Earth’s CO2 Passes the 400 PPM Threshold—Maybe Permanently
We are definitely starting out with the bad news here: The amount of carbon in the atmosphere didn’t drop below 400 parts per million this September, which is usually the lowest concentration of the year. This article even starts out with “In the centuries to come, history books will likely look back on September 2016 as a major milestone for the world’s climate.” We know, this is really depressing as the high concentration this year is likely to be the new norm, that carbon will not dip below 400ppm again, not even in September after the Northern Hemisphere’s summer in which plants grow and remove carbon from the atmosphere. Data is from the Scripps Institute of Oceanography, Mauna Loa Observatory in Hawaii, article by Brian Kahn on Scientific American / Climate Central.
2 Birds, 1 Stone: Achieving the Paris Agreement and Sustainable Development Goals Together
Yet there is still hope when it comes to climate change: World leaders have committed to climate change mitigation and adaptation through both the Paris Agreement and the United Nations’ Sustainable Development Goals (SDGs). A working paper by the World Resources Institute explores the alignment between the intended nationally determined contributions (INDCs) submitted as part of the agreement and the 17 SDGs with their 169 targets. The takeaway is that they align significantly: the climate actions communicated in INDCs align with at least 154 of the 169 SDG targets (see graph below for more specifics). Paper by Eliza Northrop, Hana Biru, Sylvia Lima, Mathilde Bouyé and Ranping Song at World Resources Institute.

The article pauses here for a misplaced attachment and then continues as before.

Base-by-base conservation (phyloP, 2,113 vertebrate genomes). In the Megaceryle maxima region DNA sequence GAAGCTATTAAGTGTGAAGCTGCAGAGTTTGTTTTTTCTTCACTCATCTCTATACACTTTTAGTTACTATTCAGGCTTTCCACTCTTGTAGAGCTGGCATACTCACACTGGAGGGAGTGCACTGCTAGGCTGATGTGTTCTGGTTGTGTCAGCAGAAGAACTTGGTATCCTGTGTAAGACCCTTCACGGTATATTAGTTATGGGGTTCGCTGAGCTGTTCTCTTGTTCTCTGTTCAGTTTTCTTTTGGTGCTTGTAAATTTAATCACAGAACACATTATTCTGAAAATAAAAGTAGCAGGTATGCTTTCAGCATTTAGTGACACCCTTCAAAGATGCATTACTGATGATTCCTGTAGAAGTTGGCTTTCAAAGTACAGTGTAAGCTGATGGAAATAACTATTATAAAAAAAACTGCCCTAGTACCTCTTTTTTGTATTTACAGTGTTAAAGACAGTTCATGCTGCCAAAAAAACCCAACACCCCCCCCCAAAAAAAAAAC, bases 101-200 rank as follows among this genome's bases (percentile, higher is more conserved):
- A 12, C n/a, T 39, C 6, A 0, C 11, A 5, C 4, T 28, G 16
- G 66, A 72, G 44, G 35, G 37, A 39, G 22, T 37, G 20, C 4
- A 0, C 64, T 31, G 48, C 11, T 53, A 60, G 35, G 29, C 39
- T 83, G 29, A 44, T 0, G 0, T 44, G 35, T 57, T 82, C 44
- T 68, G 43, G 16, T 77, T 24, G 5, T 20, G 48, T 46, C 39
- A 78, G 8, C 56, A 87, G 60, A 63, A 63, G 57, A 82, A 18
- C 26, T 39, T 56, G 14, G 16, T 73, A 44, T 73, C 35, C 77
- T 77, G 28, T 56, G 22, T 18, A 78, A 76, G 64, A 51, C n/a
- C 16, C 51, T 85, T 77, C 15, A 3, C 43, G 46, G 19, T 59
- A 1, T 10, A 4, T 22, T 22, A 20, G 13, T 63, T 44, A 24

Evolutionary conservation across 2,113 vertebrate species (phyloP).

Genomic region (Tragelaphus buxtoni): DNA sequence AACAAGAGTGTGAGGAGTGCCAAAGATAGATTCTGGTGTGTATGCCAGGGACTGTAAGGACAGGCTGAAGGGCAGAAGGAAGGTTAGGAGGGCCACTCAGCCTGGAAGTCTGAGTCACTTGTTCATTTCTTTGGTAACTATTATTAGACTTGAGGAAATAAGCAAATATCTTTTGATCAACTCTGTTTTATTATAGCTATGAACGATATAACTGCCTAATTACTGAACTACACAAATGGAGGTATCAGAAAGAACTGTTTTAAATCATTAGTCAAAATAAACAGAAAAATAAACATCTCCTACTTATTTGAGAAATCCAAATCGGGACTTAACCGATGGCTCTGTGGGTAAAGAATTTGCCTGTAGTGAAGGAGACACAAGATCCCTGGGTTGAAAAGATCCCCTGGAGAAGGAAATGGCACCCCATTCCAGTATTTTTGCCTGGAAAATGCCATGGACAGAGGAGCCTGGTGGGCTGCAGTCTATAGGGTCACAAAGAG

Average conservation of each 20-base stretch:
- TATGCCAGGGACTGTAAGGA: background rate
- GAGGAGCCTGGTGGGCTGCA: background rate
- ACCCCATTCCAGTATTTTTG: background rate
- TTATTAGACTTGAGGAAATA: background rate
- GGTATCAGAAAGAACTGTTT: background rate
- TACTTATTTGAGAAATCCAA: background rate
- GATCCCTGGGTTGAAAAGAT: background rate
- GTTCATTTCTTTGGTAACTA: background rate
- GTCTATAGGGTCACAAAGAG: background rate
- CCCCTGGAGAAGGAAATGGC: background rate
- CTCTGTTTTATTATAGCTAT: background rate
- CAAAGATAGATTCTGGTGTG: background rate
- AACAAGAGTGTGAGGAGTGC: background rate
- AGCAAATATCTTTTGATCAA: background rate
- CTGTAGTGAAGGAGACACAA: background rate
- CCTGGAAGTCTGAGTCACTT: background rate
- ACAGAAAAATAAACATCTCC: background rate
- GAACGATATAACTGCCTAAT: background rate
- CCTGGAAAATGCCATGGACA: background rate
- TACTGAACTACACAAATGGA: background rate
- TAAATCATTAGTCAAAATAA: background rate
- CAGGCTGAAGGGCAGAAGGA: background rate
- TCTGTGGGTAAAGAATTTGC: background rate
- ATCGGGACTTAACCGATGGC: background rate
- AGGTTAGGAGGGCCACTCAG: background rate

Despite the bad news of the possibly permanent 400 ppm of CO2 in the atmosphere, in regard to the ratification of the Paris agreement, countries are making serious progress, and it looks like the international climate change agreement will be put into force before the end of 2016. In mid-September during the UN General Assembly, 31 countries officially ratified the agreement, including Argentina, Brazil and Mexico. Today (October 2nd) India ratifies it (although with conditions if Trump makes it to presidency) and the EU looks to fast-track its ratification to get it approved by next week. Once the EU ratifies, the Paris agreement’s threshold will be reached, and the global deal will be enter into force (countries representing 55% of global emissions need to ratify it for it to enter force). This is exciting news. It is really inspiring to see countries making such fast progress of ratifying the monumental Paris Agreement, particularly after decades of gridlock and inaction.